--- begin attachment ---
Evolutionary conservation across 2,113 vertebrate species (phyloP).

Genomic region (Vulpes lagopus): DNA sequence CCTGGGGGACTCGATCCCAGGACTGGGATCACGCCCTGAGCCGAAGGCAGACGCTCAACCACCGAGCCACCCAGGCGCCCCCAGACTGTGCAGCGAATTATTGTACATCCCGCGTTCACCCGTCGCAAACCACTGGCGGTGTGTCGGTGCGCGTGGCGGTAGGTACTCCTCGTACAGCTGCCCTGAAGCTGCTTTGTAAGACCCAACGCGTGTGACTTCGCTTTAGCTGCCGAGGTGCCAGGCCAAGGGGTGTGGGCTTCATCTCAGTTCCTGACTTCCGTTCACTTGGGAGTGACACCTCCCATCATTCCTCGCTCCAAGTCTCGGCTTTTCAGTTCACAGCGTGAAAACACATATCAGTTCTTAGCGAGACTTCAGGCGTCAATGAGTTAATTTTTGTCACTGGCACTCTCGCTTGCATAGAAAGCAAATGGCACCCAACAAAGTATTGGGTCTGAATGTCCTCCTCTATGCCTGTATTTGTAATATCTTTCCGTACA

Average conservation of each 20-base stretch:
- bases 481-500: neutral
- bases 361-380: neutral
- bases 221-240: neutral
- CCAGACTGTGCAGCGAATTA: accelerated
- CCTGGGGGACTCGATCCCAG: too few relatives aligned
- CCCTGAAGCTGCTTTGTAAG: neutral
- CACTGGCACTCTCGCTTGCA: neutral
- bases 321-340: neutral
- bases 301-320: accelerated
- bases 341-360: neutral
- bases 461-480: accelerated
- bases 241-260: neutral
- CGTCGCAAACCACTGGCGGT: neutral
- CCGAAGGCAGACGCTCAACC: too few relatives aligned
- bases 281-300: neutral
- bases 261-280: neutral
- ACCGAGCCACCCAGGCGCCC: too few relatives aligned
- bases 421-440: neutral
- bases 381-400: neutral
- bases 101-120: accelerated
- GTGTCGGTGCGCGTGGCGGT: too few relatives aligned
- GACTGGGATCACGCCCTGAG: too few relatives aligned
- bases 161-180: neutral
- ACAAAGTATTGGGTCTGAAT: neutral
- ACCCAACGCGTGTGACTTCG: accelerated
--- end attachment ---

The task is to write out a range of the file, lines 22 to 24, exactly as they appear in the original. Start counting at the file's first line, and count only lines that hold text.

- bases 381-400: neutral
- bases 101-120: accelerated
- GTGTCGGTGCGCGTGGCGGT: too few relatives aligned